"I don’t think however that this would cause issues with 8086/8088-based computers attempting to be PC compatible, because this is handled by the CPU. It does cause problems with later CPUs though because the divide-by-zero error became a fault, not a trap, with the address on the stack pointing at the faulting instruction, not the one following it. Thus on World Maker or Flight Simulator 1, the divide-by-zero instructions would result in the interrupt 0 handler being called, but when that returned, the divide-by-zero instruction would run again, causing an infinite loop."

Reply 2243 of 2248, by TheGreatCodeholio

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If I'm reading this correctly, what DOSBox-X needs to do on divide by zero is return to the following instruction if cputype=8086, and the faulting instruction otherwise?

Does the 80186 also return to the faulting instruction?

DOSBox-X project: more emulation better accuracy.
DOSLIB and DOSLIB2: Learn how to tinker and hack hardware and software from DOS.

Reply 2244 of 2248, by hail-to-the-ryzen

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I think so. Given the commit is reversed and the cpu=8086, then it seems reasonable to return to the following instruction for now. I would verify that the registers in idiv are handled correctly, too. I think any change should be attached to 8086, until more is known of the other cpu types. This can be tested in the normal core for now.

I do not know about the 80186. I think real hardware would be interesting to test with, even for a 286 if a 80186 is not available.

Reply 2245 of 2248, by ripsaw8080

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The RBIL says a few things about divide exception behavior of 8086/8088 in the INT 0 notes: http://www.delorie.com/djgpp/doc/rbinter/id/06/0.html

However, I suspect not all is said about edge cases generating an exception (or not) that differ from later processors, so it would be good to test on a real 8088.

Reply 2246 of 2248, by hail-to-the-ryzen

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There is an interesting list of differences between the 8086 and 386 cpu:
https://pdos.csail.mit.edu/6.828/2008/reading … i386/s14_07.htm

Examples:
"The 80386 can generate the largest negative number as a quotient for the IDIV instruction. The 8086/8088 causes exception zero instead."

"The setting of the flags stored by PUSHF, by interrupts, and by exceptions is different from that stored by the 8086 in bit positions 12 through 15. On the 8086 these bits are stored as ones, but in 80386 real-address mode bit 15 is always zero, and bits 14 through 12 reflect the last value loaded into them."

Reply 2247 of 2248, by TheGreatCodeholio

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I can confirm here on my Linux development system with GCC that modern processors can also handle IDIV without faulting with a result of 0x80000000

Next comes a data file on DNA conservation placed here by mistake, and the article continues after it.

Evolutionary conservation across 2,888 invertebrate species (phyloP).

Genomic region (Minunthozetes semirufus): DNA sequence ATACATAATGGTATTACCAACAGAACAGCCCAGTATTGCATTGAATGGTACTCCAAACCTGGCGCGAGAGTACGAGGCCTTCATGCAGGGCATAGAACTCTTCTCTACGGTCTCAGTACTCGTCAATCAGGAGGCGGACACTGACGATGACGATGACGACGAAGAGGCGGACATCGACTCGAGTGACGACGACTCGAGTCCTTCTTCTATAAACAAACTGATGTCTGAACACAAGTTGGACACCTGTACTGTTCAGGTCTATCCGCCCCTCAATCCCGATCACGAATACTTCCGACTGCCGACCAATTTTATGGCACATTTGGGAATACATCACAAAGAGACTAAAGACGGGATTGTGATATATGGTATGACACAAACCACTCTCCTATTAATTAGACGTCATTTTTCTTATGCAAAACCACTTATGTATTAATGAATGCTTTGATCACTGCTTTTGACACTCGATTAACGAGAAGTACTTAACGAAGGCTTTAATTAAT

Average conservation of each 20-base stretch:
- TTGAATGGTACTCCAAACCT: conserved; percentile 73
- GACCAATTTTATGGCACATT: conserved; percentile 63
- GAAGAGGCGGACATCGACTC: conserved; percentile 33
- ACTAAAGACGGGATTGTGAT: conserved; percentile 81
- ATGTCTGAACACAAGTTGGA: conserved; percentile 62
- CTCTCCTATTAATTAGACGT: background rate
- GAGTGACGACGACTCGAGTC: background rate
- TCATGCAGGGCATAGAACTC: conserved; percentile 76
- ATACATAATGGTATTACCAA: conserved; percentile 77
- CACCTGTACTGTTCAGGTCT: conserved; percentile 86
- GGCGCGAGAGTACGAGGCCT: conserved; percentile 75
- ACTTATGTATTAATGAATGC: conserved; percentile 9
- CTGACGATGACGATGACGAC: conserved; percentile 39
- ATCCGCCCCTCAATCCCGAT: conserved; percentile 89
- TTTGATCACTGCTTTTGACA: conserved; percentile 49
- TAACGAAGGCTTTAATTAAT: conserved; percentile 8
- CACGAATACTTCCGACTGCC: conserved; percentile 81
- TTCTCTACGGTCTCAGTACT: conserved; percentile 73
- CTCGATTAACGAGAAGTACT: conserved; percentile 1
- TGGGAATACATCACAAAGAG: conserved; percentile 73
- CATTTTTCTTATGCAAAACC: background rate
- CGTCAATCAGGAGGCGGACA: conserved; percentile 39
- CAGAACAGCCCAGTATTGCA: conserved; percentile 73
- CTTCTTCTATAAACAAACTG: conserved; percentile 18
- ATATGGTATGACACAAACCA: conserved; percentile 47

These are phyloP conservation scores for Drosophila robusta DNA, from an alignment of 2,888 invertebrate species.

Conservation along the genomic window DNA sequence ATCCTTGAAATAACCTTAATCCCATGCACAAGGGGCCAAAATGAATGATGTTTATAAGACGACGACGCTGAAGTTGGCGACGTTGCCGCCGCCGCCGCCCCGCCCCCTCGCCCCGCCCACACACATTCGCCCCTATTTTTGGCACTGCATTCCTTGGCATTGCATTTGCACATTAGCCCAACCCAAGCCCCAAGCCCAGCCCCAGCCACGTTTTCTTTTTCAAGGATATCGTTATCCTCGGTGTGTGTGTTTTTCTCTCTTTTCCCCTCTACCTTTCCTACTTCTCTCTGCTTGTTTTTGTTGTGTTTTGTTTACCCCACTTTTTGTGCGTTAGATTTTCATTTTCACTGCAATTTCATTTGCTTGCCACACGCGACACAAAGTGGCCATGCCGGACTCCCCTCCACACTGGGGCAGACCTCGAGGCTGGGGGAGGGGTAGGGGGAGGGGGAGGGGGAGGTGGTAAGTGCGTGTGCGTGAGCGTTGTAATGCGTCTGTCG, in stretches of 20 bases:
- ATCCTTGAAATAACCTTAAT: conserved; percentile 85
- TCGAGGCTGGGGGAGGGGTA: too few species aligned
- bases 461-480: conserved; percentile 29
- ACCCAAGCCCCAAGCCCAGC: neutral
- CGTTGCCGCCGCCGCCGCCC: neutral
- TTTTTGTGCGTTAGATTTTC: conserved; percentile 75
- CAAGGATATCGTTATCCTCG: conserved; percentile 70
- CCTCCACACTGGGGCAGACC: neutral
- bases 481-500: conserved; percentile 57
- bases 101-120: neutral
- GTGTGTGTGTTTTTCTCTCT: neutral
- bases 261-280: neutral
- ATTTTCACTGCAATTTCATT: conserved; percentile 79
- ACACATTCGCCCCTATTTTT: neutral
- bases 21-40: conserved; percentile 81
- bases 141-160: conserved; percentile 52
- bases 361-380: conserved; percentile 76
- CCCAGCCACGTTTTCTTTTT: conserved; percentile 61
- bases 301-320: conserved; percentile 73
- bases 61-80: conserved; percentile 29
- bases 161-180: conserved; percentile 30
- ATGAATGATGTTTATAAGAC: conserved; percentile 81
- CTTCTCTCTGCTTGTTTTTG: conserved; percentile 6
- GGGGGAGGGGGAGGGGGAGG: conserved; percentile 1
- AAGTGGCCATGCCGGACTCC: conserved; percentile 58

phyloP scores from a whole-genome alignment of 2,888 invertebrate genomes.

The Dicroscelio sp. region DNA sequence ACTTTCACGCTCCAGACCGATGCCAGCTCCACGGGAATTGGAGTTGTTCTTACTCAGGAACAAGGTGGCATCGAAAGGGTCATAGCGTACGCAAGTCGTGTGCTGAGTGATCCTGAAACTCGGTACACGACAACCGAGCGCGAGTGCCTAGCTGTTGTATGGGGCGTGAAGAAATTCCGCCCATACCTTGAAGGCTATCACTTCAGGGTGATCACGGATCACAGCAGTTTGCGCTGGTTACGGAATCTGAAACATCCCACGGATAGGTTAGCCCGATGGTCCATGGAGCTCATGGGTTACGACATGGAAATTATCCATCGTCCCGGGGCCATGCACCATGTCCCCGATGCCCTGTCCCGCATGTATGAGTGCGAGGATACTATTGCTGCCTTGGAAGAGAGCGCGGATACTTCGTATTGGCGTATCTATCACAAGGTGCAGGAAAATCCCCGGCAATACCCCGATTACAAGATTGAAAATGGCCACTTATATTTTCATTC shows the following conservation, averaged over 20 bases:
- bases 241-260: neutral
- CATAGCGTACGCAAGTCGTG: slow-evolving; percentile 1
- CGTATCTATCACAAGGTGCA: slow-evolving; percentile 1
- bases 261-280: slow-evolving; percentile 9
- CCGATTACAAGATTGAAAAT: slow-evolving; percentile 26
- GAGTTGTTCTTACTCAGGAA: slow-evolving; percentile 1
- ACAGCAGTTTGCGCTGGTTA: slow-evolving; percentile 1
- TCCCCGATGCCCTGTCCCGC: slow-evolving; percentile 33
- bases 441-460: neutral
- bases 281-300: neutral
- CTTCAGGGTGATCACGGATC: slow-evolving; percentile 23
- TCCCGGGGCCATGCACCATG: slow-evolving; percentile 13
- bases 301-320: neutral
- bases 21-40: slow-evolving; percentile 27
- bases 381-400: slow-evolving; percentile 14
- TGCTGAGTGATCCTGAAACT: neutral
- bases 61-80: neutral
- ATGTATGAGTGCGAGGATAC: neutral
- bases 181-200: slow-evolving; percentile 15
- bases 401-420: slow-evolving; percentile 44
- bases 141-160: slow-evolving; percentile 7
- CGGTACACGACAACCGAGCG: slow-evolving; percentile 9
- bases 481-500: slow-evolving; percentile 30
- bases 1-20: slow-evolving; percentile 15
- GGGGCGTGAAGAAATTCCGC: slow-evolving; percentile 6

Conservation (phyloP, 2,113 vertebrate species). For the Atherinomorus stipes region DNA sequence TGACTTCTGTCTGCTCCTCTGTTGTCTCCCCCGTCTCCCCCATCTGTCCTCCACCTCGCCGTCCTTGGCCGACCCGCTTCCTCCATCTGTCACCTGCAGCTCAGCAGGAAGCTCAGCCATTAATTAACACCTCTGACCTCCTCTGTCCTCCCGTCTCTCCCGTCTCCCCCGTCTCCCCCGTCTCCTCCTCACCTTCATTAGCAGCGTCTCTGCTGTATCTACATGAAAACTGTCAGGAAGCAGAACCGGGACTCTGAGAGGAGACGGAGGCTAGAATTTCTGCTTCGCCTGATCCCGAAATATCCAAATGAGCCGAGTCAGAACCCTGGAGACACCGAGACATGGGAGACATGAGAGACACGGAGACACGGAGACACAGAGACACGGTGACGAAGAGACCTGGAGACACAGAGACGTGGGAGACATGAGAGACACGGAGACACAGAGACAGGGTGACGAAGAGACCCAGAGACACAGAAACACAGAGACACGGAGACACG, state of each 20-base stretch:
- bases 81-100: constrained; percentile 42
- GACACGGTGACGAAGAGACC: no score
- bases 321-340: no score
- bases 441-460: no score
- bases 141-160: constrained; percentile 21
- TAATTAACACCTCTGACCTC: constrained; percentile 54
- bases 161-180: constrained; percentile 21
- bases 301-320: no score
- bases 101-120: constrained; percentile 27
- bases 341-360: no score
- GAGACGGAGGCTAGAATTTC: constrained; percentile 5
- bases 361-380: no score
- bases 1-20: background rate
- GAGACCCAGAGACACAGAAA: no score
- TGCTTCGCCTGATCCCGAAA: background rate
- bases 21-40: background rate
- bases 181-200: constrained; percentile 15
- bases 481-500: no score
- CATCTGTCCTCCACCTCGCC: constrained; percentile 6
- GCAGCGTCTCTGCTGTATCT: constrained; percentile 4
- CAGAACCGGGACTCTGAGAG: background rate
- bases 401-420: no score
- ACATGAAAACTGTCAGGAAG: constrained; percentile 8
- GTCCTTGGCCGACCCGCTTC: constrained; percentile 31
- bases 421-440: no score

# x86_64
gcc -o idiv idiv.c

# i686
gcc -m32 -o idiv idiv.c
#include <stdio.h>
#include <stdint.h>

int main() {
volatile int32_t r;

__asm__ __volatile__ (
"mov $-2,%%edx\n"
"mov $0,%%eax\n"
"mov $4,%%ecx\n"
"idiv %%ecx\n"
: "=a" (r)
:
: "rdx", "rcx");

printf("%d %x\n",(int)r,r);

return 0;
}
bash-5.0# /idiv 
-2147483648 80000000

Processor is a "Intel(R) Core(TM) i7-8565U CPU @ 1.80GHz"

DOSBox-X project: more emulation better accuracy.
DOSLIB and DOSLIB2: Learn how to tinker and hack hardware and software from DOS.

Reply 2248 of 2248, by TheGreatCodeholio

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hail-to-the-ryzen wrote on 2021-11-01, 00:40:
There is an interesting list of differences between the 8086 and 386 cpu: https://pdos.csail.mit.edu/6.828/2008/reading … i386/s […]
Show full quote

There is an interesting list of differences between the 8086 and 386 cpu:
https://pdos.csail.mit.edu/6.828/2008/reading … i386/s14_07.htm

Examples:
"The 80386 can generate the largest negative number as a quotient for the IDIV instruction. The 8086/8088 causes exception zero instead."

"The setting of the flags stored by PUSHF, by interrupts, and by exceptions is different from that stored by the 8086 in bit positions 12 through 15. On the 8086 these bits are stored as ones, but in 80386 real-address mode bit 15 is always zero, and bits 14 through 12 reflect the last value loaded into them."

Ah-ha. So emulation needs a few more adjustments for 8086 emulation then:

IDIV exceptions for quotients of 80H or 8000H.

The 80386 can generate the largest negative number as a quotient for the IDIV instruction. The 8086/8088 causes exception zero instead.

DOSBox-X project: more emulation better accuracy.
DOSLIB and DOSLIB2: Learn how to tinker and hack hardware and software from DOS.